By most assessments, the bill that would have brought three mega casino gambling resorts to Miami-Dade and Broward died Friday in the House Business and Consumer Affairs Subcommittee — and that should be the end of an issue that threatened to irrevocably change the landscape and erode our quality of life, particularly in downtown Miami.

    But breathe only a little easier. Bill sponsors won’t let the issue die.

    When he couldn’t get the majority of votes he needed, Rep. Erik Fresen, R-Miami, asked the committee to postpone the vote, hoping for a chance to revive the bill when the Senate takes up a similar proposal sponsored by Sen. Ellyn Bogdanoff, R-Ft. Lauderdale.

    A postponement would keep the issue, as the press put it, and pardon the terrible analogy, “on life support.” But luckily, House Rules chairman Rep. Gary Aubuchon, R-Cape Coral, all but killed the bill when he quickly issued a statement saying that as long as he’s chairman he won’t allow the measure to be revived.

    “Today’s decision by the House Business and Consumer Affairs Subcommittee to postpone a vote on a bill that would usher in the largest gambling expansion in state history means the issue is dead,” Aubuchon said.

    The legislator went further and pronounced the bill’s certain death a “resounding victory for those of us who have opposed this assault on Florida’s family friendly economy.”

    Exhale, yes, but still, just a little.

    Those who aspire for better and more diverse choices of job creation in our cities can’t afford to take a breather, because Fresen and Bogdanoff are not giving up and neither are the casino operators who have their eye on Miami’s appeal to the international glamour crowd and on its role as the gateway to the Americas.

    Immediately, casino gambling proponents and supporters vowed to re-group and return, looking to perfect their moves, deal other cards, and play another round of legislative poker, if not later in this session then in 2013.
    "Mega-casino gambling is dead – or is it?"

    "Stronger turnout four years ago"

    "Turnout in last week's Republican presidential primary dropped more than 14 percent from Florida's 2008 GOP primary. Part of the reason for the stronger turnout four years ago was a property tax relief initiative that drew voters who were not especially interested in the presidential contest. Also, any lack of enthusiasm for the candidates this year might be because of the 10 days of overwhelmingly negative TV ads."

    Mitt Romney trounced Newt Gingrich in Florida, of course, but those turnout numbers show one bright spot for the former House speaker: Turnout actually increased from four years ago in the mostly rural, North Florida counties won by Gingrich, according to Michael McDonald, a professor at George Mason University who runs the United States Elections Project to track election data.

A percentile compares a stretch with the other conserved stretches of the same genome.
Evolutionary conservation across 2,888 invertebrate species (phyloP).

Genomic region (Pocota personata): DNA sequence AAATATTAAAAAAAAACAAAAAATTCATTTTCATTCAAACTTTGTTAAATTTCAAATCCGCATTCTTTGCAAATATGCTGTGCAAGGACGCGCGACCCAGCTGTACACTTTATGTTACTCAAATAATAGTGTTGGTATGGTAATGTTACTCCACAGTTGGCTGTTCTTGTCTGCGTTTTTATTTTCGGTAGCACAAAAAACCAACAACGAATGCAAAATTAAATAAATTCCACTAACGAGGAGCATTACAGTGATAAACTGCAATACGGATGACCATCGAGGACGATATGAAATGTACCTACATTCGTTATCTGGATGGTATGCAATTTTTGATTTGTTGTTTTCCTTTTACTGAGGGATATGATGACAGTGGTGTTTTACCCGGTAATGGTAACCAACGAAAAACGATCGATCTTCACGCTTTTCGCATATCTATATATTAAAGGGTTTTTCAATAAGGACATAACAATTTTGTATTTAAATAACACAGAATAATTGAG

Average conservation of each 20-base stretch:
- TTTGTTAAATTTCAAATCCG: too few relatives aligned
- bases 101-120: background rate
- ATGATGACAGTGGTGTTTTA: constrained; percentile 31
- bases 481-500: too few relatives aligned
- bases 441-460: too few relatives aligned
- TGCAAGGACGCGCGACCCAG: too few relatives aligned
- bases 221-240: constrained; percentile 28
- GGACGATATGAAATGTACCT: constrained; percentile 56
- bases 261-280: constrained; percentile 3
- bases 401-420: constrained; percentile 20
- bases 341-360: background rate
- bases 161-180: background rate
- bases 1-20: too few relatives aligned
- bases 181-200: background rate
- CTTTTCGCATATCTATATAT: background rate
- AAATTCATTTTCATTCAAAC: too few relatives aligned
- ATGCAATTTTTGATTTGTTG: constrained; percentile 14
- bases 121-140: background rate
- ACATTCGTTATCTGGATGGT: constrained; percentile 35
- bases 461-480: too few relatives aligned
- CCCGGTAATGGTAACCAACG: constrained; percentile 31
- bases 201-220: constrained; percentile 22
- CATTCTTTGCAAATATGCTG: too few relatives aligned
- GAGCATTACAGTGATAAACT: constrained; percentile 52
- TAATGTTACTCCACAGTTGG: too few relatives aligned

"Republican voter turnout in Florida primary speaks volumes".

    "How thoughtful"

    The Orlando Sentinel editors: "Is state government more beholden to the billboard industry than the taxpayers? We'll find out. In a report released last week, a Tallahassee grand jury found that the Florida Department of Transportation had illegally issued permits for a billboard company to cut more than 2,000 state-owned trees without compensating the public. The company targeted the trees to clear the view from Interstate 10 of more than 100 of its signs. How thoughtful." "Billboard lackeys".

    Rooney and West work it out

    George Bennett: "After months of speculating and strategizing about Florida's new congressional map, it took only two brief phone conversations for Republican U.S. Reps. Tom Rooney and Allen West to dramatically rearrange their political plans."

    With the Florida Legislature close to finalizing its once- a-decade redrawing of political boundaries, Rooney called West on Friday, Jan. 27, to let him know that he was considering running in a newly drawn rural congressional district.

    That would leave the Palm Beach County-Treasure Coast district where Rooney lives open for West, who was in the market for a new seat because his Palm Beach-Broward district is being redrawn from one with an even partisan balance to one with a pronounced Democratic tilt. ...

    West, who said he prayed and talked with his family about switching districts after getting the initial call from Rooney, was ready to jump at the opportunity.

    Less than an hour after Rooney went public last Tuesday with plans to leave District 18 to run in the new District 17, West announced that he would leave his District 22 to run in District 18.

    A day after the Rooney and West announcements, former state House Majority Leader Adam Hasner, a Boca Raton Republican, abandoned his difficult U.S. Senate bid and jumped into the District 22 congressional race with an endorsement from West, who usually declines to back candidates in primaries.